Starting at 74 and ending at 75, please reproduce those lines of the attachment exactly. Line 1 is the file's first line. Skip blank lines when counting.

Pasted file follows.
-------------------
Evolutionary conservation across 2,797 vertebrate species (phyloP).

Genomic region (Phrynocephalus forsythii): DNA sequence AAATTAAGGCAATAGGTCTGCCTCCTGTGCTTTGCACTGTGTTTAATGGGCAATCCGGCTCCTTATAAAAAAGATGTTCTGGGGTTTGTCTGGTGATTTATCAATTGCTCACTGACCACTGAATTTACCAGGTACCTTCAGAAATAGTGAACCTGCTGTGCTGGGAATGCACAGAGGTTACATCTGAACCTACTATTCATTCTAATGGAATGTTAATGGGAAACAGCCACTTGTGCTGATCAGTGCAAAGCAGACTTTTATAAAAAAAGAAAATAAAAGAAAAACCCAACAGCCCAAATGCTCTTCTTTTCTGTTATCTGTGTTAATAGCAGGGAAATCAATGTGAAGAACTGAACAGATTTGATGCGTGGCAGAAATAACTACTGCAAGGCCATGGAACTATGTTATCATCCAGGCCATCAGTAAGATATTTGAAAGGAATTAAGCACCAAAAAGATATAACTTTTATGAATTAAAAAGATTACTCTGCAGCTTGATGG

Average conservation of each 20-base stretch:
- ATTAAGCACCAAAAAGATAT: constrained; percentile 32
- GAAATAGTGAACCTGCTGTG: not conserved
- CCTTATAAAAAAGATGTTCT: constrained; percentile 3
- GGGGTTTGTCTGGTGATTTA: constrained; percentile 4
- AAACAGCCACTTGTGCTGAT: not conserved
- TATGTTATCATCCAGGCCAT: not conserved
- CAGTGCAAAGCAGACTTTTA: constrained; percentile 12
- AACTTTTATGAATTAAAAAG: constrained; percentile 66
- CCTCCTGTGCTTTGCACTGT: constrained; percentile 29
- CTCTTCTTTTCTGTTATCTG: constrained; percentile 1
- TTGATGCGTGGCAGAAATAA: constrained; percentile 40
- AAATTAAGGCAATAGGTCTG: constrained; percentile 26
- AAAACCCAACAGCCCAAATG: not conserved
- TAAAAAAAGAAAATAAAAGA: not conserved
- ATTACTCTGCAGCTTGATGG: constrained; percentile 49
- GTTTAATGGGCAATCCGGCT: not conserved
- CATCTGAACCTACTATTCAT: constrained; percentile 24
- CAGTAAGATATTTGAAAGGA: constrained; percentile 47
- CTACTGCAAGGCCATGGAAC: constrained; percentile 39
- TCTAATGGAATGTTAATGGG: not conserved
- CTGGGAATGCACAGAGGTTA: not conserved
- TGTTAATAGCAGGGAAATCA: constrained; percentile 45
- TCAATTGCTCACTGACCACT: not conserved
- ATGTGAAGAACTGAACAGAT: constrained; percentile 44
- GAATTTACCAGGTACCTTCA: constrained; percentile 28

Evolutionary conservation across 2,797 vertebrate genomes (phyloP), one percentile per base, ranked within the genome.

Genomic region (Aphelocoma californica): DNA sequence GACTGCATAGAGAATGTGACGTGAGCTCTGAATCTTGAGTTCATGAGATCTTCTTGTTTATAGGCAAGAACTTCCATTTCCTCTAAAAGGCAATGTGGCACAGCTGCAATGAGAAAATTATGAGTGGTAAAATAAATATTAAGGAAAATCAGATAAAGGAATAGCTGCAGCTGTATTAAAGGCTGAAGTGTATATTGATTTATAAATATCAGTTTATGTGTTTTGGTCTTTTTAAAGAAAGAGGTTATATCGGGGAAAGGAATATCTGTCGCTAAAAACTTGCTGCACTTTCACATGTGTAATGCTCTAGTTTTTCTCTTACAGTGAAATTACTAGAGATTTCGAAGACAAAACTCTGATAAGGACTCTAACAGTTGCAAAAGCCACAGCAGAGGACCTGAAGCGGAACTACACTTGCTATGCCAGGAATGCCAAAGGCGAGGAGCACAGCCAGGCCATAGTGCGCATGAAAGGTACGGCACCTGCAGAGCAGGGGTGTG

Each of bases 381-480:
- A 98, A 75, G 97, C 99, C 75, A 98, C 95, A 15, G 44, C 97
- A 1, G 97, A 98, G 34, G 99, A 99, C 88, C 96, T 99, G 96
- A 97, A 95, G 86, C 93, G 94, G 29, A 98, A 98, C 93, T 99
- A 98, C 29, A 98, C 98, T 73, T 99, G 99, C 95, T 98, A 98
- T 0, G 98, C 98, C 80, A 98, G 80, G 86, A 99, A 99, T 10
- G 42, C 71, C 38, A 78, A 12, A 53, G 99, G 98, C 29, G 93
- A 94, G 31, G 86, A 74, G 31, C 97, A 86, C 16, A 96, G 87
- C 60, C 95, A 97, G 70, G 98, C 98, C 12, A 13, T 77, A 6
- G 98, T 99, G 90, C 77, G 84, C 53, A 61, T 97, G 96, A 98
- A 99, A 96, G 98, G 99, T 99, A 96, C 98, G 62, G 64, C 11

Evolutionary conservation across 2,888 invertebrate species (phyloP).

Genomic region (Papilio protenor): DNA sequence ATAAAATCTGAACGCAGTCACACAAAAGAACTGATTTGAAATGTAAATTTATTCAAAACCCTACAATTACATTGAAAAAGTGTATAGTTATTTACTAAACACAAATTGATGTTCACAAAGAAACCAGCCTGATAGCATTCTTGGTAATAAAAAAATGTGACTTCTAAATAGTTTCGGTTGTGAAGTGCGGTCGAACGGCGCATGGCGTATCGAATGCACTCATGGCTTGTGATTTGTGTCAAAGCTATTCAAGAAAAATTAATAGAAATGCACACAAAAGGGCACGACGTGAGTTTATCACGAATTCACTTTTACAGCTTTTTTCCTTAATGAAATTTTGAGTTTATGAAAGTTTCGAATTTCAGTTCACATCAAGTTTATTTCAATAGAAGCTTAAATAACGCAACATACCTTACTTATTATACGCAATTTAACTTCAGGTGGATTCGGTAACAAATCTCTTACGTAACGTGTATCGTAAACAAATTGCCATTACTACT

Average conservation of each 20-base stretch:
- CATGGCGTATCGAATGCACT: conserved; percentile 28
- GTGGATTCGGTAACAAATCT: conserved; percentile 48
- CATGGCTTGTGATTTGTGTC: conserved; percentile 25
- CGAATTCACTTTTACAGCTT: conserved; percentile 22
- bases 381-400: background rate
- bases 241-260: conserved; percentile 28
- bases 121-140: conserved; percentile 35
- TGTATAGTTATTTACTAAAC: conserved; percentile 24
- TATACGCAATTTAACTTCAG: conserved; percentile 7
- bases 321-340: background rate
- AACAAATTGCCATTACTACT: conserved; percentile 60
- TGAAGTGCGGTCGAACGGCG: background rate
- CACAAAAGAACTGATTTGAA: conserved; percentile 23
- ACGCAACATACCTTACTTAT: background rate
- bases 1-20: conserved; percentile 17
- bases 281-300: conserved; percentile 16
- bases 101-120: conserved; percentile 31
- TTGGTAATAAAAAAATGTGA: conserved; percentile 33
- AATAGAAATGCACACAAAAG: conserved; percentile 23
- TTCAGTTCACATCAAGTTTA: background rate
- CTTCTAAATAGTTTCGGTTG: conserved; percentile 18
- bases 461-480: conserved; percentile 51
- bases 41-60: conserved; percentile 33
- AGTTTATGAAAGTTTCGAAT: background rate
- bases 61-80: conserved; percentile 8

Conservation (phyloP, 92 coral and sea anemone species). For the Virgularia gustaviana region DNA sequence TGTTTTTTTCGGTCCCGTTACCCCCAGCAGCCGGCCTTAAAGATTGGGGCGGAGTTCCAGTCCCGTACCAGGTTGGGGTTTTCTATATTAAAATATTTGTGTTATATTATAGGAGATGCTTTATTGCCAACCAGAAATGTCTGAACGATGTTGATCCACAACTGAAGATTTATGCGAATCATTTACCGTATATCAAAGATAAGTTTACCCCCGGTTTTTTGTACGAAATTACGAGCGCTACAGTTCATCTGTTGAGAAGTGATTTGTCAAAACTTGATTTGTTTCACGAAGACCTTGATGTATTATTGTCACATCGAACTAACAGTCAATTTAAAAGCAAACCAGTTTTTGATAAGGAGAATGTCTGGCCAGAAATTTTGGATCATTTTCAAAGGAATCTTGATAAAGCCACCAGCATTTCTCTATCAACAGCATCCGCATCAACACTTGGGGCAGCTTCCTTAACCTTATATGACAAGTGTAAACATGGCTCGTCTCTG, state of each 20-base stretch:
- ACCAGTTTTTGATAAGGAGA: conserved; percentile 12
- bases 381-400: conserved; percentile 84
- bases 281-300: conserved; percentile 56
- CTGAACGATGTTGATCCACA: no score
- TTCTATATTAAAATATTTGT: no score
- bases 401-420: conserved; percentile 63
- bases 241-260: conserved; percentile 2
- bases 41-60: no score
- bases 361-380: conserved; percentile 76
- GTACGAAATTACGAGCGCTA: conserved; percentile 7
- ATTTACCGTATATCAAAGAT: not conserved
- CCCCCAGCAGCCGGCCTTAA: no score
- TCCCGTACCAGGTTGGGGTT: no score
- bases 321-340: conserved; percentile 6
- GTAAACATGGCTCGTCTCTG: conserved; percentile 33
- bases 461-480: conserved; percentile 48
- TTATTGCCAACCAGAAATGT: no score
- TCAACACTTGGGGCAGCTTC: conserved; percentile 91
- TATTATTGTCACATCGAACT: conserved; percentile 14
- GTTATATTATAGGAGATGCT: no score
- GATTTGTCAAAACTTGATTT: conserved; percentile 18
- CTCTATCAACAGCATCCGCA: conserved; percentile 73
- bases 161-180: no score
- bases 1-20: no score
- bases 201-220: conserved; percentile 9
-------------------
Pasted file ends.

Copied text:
- CTGAACGATGTTGATCCACA: no score
- TTCTATATTAAAATATTTGT: no score